Whenever I imagined a tropical Christmas, I had this – oh so romantic – vision of celebrating on a white, sandy beach under palm trees with our toes dipped into the salty sea water. Reality though was somewhat different. The fact that we celebrated in Kota Kinabalu (KK) – in hot and humid conditions – was pretty much the only tropical element to our Christmas festivities. But tropical or not, our Christmas turned out to be lovely. Far from the norm, but lovely:
On Christmas Eve, we moved house, stopped at the supermarket, filled our trolley with yummy treats, beautified our rather puny looking, artificial Christmas tree, set the table for Christmas brunch, drank children’s wine and wrapped the carefully chosen, space-saving pressies. On Christmas day, we feasted on the brunch buffet (there was even Zopf, THE Swiss Sunday bread), opened the presents (much to the delight of the kids), fooled around with our red hats for a little Christmas shooting, went to the movies to watch “Ferdinand” (very cute!) and… I hardly dare to say this… had “dinner” in the fast food restaurant with the big, yellow M on the outside wall. But what can you do if the kids fancy French fries for tea in a city dominated by rice?
But there was much more to our ten days in KK than Christmas. We explored Kota Kinabalu and beyond, stayed in homely apartments and enjoyed the varied food options a bigger city has to offer. Thank you KK – you definitely helped us to recover from our temporary low. We are back on track and up for many more adventures.
Some of our highlights:
- Strolling through and eating at the night market. We had fried bananas, donuts with red bean filling, juicy mangoes, exotic mangosteen, hairy rambutan, fresh fish and a monstrous tiger prawn in a bustling, smokey atmosphere. A real feast for all the senses. Definitely our favourite market of the trip so far.
- More food! Sampling the different sweet and savoury Chinese steamed buns (fillings: BBQ pork, peanut, pineapple, coconut, red beans) at Keng Wan Hing on Gaya street.
- Finding and buying Zopf at the Shangri-La Resort. We were back twice, just to buy Zopf. Heavenly.
- Getting everything ready for Christmas, watching the girls’ excitement grow.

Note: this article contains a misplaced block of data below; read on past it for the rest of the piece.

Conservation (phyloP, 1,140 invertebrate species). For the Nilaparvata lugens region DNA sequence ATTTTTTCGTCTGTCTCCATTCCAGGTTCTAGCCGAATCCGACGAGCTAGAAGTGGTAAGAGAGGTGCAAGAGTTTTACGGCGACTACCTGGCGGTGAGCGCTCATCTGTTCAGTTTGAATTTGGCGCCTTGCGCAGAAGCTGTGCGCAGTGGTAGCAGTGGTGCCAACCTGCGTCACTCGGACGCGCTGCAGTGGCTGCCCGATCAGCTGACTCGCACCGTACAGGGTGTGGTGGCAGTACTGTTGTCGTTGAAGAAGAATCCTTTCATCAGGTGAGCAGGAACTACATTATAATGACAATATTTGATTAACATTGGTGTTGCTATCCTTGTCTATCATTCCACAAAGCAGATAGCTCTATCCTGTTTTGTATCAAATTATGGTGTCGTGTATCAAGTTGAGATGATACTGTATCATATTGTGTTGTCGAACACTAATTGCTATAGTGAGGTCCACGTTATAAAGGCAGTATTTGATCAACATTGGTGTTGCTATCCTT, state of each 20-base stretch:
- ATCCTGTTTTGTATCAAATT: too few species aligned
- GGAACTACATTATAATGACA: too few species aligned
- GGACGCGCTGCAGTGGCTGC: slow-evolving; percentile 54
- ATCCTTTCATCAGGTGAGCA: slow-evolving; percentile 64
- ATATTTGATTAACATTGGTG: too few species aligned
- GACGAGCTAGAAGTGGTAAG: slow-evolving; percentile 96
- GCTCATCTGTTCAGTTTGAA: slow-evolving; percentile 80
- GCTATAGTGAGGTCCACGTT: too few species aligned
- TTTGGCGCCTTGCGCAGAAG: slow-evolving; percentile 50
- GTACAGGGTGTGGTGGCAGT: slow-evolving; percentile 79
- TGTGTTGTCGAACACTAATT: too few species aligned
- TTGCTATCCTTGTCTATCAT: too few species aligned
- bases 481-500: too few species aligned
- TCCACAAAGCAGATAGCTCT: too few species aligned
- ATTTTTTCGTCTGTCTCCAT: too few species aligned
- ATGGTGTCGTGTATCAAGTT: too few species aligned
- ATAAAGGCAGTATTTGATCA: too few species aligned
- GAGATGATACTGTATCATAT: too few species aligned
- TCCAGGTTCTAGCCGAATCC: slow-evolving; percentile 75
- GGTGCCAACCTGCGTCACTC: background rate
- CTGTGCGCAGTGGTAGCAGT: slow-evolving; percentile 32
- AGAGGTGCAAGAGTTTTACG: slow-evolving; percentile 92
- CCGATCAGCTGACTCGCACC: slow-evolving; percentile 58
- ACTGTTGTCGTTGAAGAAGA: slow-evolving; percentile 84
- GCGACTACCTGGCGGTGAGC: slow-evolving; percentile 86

- Taking it easy on Christmas day.
- Visiting the Mari Mari Cultural Village, learning lots about the five primary Borneon tribes, enjoying a short but intensive dance performance and getting a traditional henna tattoo.
- Watching the sun set on Tanjung Aru Beach – along with hundreds of Asian tourists. Not the most romantic thing, but a nice spot to see the sun disappear on the horizon and turn the sky into a pink-orange painting.
- Marveling at the different water villages. Some houses on stilts were impressive, others quite shocking: Half derelict and standing in mud and litter.
- Turning the world upside down in Sabah’s Rumah Terbalik (upside down house). Not John’s and my fave, but the girls really enjoyed this oddity.
- Eating butter chicken with naan bread in the Kohinoor restaurant on KK’s waterfront. It was nice to eat some Indian food for a change. We turned into regulars and ate there two nights in a row.
- Swimming in turquoise blue water with some colourful fish (and again: a lot of tourists!) on Pulau Sapi. Very crowded, but still a pleasant, easy trip from KK.
The learning curve:
- Not only the tourists turn up in their droves on sunset beach… SAND FLIES!!
- Sand fly bites itch more and for much longer than mosquito bites. Ouch!
- On Christmas Day, life seems to go on as usual in KK: The people go to the shopping mall. I was looked at very strangely, when I asked if there are any supermarkets open on the 25th of December. In the most modern shopping malls, leasers even have to sign that they are open 365 days a year from 10 till 10.
- No need to book accommodation with pools. The water is so cold even our girls stay away.
- Forget about rush hour. There’s always a traffic jam when driving through KK.
- When asking to pay, don’t expect a bill, but a calculator.